I used to love painting with people I care a lot about sitting next to me. When I now look at the paintings I did last year I see them as an absorption of the sort of atmosphere and emotions I was surrounded by at the time. With that in mind I always try to reflect my current environment in my work, and so if I’m making work about the effect that solitude has on me, I try to work alone. In general though, the physical environment is usually a complete mess, with bowls of cereal, empty mugs, dried up paint scattered around- and music constantly playing.
Who inspires you?
Every single person that I have ever loved and every single person I have ever lost. Music is a massive source of inspiration for me- I always listen to a wide range of different types of music when I’m working, and so Bob Dylan, Erkin Koray, The Corries, Joni Mitchell and The Electric Light Orchestra kind of act like inspiration taps for me- if I put a song on by any of those musicians, ideas start coming at me from all directions. My parents inspire me as well. They are both artists and remind me every day through their own careers in the arts to never give up and to always push on because that’s when people often make the best art. My dad says that we are in the “emotion business”.
What’s your favourite piece of work you’ve ever made?
I recently wrote a poetry book and self published it which I feel very proud of for many reasons- I feel as though it’s my most raw work to date and the fact that I am scared to show it to people makes it my favourite- it feels like I have put some white card and a soft back cover over myself at my most vulnerable and I’m offering it out to the world to read and scrutinise. I think the book is the most emotional piece I’ve ever created and for a while I had 100 copies of it sitting in my room- I couldn’t even look at them, they made me feel too strongly.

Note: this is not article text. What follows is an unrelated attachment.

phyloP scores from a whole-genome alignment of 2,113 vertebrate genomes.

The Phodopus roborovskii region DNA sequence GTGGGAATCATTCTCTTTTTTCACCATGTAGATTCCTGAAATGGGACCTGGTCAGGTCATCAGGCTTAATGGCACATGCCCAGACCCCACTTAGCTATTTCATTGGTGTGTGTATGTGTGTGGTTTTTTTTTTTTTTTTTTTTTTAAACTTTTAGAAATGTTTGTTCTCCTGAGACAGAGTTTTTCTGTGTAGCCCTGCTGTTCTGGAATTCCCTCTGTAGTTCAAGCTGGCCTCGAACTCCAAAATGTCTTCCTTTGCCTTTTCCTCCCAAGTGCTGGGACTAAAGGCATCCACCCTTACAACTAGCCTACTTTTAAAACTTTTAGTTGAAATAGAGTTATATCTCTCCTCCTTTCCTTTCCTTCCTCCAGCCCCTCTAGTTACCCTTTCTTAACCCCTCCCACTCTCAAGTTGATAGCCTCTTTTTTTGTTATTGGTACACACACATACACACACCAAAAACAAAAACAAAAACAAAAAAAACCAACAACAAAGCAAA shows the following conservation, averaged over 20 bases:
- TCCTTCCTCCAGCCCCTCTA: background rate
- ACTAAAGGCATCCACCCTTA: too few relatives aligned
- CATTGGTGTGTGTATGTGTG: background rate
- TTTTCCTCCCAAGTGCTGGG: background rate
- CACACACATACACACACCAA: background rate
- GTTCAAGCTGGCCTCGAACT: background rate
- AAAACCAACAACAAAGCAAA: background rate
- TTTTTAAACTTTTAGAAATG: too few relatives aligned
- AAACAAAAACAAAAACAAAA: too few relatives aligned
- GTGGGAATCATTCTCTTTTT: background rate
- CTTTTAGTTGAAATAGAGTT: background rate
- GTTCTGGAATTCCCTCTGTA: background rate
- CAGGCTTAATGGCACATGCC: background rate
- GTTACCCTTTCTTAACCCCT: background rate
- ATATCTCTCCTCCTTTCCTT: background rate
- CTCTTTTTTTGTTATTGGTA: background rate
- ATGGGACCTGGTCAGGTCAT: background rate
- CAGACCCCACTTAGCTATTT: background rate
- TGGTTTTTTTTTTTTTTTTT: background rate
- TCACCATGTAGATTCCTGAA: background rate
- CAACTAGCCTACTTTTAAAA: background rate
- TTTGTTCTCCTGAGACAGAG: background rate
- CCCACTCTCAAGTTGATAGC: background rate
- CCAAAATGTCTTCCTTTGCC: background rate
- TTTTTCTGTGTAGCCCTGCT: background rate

Where would you like to be in 10 years time with your work?
I’d like to still be with my work in 10 years time- I hope I am still a working artist! If that’s the case, and I am happy with the work I am making in general, I’ll be content (hopefully).
What’s your ‘Something Out Of Nothing’? One of life’s simple pleasures that you absolutely love…
My whole artistic practice is based on the tiny fleeting moments that pass us by so I find this really difficult to decide on just one. I’ll list the ones that I can think of right now-
-The sound that frost on grass makes under shoes late at night or early in the morning.
-The way that the cobbles in Oxford feel like a rocky beach under your feet if you’re walking in the dark.
-When you are walking away from someone and look back because you miss their face already and they look back at exactly the same moment.
-Pulling masking tape away from a painting to reveal a satisfying straight line.
Hattie’s “I Will Write and Write and Write Until Everything Is Right Again” is in the process of publication and will be available to buy at the launch of Issue Two in June, as well as in select galleries across the United Kingdom.